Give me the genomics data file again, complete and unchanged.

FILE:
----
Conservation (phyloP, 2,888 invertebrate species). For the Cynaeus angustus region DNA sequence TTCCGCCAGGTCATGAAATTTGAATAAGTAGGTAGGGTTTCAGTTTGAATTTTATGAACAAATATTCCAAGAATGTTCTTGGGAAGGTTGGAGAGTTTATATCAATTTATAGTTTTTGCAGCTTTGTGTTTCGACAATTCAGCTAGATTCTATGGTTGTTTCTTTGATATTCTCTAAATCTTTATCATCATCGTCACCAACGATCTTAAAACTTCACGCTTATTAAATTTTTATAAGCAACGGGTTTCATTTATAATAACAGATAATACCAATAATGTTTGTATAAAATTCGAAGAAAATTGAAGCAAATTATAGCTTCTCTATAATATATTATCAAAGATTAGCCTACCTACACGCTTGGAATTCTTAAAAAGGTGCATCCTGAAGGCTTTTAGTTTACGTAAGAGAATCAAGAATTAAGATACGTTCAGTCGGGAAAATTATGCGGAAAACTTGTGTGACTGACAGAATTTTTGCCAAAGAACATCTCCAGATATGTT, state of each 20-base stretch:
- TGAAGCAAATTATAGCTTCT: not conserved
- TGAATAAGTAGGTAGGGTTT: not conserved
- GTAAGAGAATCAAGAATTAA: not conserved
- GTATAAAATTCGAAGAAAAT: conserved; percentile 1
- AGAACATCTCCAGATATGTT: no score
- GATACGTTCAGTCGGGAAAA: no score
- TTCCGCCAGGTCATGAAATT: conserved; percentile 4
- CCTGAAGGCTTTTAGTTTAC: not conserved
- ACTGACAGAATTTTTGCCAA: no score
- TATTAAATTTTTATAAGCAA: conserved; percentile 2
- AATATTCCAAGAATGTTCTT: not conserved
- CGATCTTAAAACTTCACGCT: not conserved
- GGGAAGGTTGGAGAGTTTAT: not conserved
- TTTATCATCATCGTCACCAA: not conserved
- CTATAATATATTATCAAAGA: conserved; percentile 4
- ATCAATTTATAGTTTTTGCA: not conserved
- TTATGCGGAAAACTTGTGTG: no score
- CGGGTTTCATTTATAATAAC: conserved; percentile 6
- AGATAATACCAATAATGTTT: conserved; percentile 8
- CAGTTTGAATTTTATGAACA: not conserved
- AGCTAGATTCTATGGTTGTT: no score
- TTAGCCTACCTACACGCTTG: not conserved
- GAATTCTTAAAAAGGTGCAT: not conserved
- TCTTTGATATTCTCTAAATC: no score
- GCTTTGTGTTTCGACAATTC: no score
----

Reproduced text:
Conservation (phyloP, 2,888 invertebrate species). For the Cynaeus angustus region DNA sequence TTCCGCCAGGTCATGAAATTTGAATAAGTAGGTAGGGTTTCAGTTTGAATTTTATGAACAAATATTCCAAGAATGTTCTTGGGAAGGTTGGAGAGTTTATATCAATTTATAGTTTTTGCAGCTTTGTGTTTCGACAATTCAGCTAGATTCTATGGTTGTTTCTTTGATATTCTCTAAATCTTTATCATCATCGTCACCAACGATCTTAAAACTTCACGCTTATTAAATTTTTATAAGCAACGGGTTTCATTTATAATAACAGATAATACCAATAATGTTTGTATAAAATTCGAAGAAAATTGAAGCAAATTATAGCTTCTCTATAATATATTATCAAAGATTAGCCTACCTACACGCTTGGAATTCTTAAAAAGGTGCATCCTGAAGGCTTTTAGTTTACGTAAGAGAATCAAGAATTAAGATACGTTCAGTCGGGAAAATTATGCGGAAAACTTGTGTGACTGACAGAATTTTTGCCAAAGAACATCTCCAGATATGTT, state of each 20-base stretch:
- TGAAGCAAATTATAGCTTCT: not conserved
- TGAATAAGTAGGTAGGGTTT: not conserved
- GTAAGAGAATCAAGAATTAA: not conserved
- GTATAAAATTCGAAGAAAAT: conserved; percentile 1
- AGAACATCTCCAGATATGTT: no score
- GATACGTTCAGTCGGGAAAA: no score
- TTCCGCCAGGTCATGAAATT: conserved; percentile 4
- CCTGAAGGCTTTTAGTTTAC: not conserved
- ACTGACAGAATTTTTGCCAA: no score
- TATTAAATTTTTATAAGCAA: conserved; percentile 2
- AATATTCCAAGAATGTTCTT: not conserved
- CGATCTTAAAACTTCACGCT: not conserved
- GGGAAGGTTGGAGAGTTTAT: not conserved
- TTTATCATCATCGTCACCAA: not conserved
- CTATAATATATTATCAAAGA: conserved; percentile 4
- ATCAATTTATAGTTTTTGCA: not conserved
- TTATGCGGAAAACTTGTGTG: no score
- CGGGTTTCATTTATAATAAC: conserved; percentile 6
- AGATAATACCAATAATGTTT: conserved; percentile 8
- CAGTTTGAATTTTATGAACA: not conserved
- AGCTAGATTCTATGGTTGTT: no score
- TTAGCCTACCTACACGCTTG: not conserved
- GAATTCTTAAAAAGGTGCAT: not conserved
- TCTTTGATATTCTCTAAATC: no score
- GCTTTGTGTTTCGACAATTC: no score